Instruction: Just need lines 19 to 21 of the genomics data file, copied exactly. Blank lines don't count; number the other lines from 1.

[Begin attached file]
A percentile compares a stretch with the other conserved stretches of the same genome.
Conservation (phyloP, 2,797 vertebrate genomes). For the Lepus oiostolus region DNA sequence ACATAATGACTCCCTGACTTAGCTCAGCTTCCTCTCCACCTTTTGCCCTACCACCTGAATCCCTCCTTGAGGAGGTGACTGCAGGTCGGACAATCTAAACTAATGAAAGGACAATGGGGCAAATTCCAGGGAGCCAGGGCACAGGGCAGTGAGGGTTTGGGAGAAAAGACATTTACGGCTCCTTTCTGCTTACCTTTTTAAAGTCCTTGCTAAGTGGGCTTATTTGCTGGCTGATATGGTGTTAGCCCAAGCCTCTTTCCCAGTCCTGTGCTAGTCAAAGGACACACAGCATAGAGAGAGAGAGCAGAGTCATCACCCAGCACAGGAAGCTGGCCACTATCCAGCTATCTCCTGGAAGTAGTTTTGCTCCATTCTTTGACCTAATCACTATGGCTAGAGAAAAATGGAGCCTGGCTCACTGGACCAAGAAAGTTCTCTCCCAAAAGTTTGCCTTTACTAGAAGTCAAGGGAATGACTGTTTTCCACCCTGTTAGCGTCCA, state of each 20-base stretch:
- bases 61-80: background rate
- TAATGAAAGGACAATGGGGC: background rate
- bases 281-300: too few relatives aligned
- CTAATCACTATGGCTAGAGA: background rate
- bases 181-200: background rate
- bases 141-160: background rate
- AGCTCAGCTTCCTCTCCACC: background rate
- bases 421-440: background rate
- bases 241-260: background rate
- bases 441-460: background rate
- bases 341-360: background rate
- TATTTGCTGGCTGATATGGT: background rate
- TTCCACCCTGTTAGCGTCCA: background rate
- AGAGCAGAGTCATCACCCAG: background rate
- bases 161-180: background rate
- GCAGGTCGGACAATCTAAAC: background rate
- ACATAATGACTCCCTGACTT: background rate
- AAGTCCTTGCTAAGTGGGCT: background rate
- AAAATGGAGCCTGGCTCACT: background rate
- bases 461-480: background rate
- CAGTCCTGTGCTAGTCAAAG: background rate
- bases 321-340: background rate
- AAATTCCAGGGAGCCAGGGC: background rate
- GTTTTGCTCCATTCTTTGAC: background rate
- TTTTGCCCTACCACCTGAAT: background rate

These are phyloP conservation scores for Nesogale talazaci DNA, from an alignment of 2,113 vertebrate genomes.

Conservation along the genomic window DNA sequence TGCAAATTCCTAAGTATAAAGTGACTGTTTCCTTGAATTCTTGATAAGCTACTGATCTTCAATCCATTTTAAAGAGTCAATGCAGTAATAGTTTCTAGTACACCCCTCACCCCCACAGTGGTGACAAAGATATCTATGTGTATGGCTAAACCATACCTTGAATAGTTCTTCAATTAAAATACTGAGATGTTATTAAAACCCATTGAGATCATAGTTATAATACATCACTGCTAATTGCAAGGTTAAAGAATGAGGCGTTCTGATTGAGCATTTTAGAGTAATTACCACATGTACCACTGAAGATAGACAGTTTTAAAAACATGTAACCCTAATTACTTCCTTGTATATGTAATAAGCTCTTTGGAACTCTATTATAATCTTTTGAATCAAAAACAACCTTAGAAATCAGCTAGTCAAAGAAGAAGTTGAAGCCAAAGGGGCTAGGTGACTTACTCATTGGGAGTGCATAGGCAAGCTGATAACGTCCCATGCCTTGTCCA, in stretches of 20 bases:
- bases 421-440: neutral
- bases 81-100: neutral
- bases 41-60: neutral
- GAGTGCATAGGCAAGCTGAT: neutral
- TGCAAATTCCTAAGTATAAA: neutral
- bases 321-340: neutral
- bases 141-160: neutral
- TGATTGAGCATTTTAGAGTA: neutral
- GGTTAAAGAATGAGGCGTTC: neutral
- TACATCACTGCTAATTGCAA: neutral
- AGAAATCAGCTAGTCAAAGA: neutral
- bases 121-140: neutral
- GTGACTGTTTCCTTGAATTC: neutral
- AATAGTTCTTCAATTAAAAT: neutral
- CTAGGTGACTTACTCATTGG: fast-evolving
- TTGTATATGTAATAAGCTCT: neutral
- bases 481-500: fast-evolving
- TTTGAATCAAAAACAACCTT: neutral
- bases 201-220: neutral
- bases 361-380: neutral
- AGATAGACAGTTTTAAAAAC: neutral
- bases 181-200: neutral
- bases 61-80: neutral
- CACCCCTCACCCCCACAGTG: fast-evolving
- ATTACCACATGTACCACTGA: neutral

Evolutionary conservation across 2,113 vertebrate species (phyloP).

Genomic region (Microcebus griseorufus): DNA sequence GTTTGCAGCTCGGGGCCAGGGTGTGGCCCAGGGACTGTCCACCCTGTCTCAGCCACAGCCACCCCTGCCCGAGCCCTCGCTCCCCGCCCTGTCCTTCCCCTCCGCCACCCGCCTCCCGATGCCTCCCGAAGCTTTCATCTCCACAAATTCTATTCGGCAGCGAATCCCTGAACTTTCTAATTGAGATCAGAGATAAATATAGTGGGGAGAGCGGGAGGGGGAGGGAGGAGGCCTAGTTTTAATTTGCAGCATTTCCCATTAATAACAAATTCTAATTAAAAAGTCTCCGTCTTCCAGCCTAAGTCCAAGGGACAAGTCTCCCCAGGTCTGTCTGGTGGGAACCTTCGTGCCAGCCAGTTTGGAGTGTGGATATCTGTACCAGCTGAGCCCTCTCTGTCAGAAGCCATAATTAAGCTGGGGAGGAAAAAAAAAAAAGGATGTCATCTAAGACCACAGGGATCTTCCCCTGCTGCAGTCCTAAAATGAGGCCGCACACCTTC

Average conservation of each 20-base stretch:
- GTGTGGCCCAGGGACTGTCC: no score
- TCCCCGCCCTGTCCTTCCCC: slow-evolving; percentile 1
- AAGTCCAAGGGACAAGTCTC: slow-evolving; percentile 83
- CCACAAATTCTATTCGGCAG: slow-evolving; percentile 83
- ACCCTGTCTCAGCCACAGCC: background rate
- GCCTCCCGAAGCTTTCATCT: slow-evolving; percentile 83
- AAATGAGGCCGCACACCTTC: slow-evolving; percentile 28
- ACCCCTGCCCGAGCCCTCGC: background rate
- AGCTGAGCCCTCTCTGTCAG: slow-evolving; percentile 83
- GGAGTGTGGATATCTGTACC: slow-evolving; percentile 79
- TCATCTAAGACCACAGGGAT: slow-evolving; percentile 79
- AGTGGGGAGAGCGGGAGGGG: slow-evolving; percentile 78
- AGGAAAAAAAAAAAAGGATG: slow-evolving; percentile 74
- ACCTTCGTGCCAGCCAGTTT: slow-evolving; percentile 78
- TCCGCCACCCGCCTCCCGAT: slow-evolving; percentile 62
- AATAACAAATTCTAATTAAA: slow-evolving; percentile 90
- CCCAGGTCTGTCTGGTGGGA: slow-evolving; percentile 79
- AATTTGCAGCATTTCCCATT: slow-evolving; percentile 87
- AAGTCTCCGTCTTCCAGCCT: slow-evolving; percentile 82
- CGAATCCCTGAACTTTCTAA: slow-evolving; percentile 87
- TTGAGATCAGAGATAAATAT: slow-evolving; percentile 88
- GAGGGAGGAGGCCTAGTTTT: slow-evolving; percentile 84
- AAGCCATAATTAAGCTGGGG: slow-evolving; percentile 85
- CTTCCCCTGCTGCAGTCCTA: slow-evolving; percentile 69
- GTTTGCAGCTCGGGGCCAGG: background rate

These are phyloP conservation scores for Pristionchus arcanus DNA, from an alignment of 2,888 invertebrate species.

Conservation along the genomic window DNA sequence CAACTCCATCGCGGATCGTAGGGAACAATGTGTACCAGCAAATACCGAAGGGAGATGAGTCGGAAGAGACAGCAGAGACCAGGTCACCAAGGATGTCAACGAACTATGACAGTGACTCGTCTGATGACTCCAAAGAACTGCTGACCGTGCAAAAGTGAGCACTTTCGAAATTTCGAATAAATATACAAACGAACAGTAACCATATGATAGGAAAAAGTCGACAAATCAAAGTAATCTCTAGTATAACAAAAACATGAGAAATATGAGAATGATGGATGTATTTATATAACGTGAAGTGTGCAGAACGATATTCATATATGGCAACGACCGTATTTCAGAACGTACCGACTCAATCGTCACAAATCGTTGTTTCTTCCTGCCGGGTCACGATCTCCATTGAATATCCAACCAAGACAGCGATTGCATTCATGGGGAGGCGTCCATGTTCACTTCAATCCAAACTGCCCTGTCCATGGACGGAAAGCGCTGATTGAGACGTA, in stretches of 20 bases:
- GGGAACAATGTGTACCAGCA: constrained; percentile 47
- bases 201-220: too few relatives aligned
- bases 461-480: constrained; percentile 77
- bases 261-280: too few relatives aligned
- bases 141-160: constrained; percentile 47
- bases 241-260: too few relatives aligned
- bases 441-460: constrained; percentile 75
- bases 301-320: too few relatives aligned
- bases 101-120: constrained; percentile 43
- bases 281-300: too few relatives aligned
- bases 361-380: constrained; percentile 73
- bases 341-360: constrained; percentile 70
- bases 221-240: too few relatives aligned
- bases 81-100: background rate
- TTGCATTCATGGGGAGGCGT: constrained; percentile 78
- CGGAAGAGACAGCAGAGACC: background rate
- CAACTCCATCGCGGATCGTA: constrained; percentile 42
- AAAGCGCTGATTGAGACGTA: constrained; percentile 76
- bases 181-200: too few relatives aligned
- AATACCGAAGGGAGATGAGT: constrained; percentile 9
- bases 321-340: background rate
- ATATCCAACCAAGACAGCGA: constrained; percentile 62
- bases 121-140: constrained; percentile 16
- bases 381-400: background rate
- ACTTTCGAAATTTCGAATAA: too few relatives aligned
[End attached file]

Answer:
- ACATAATGACTCCCTGACTT: background rate
- AAGTCCTTGCTAAGTGGGCT: background rate
- AAAATGGAGCCTGGCTCACT: background rate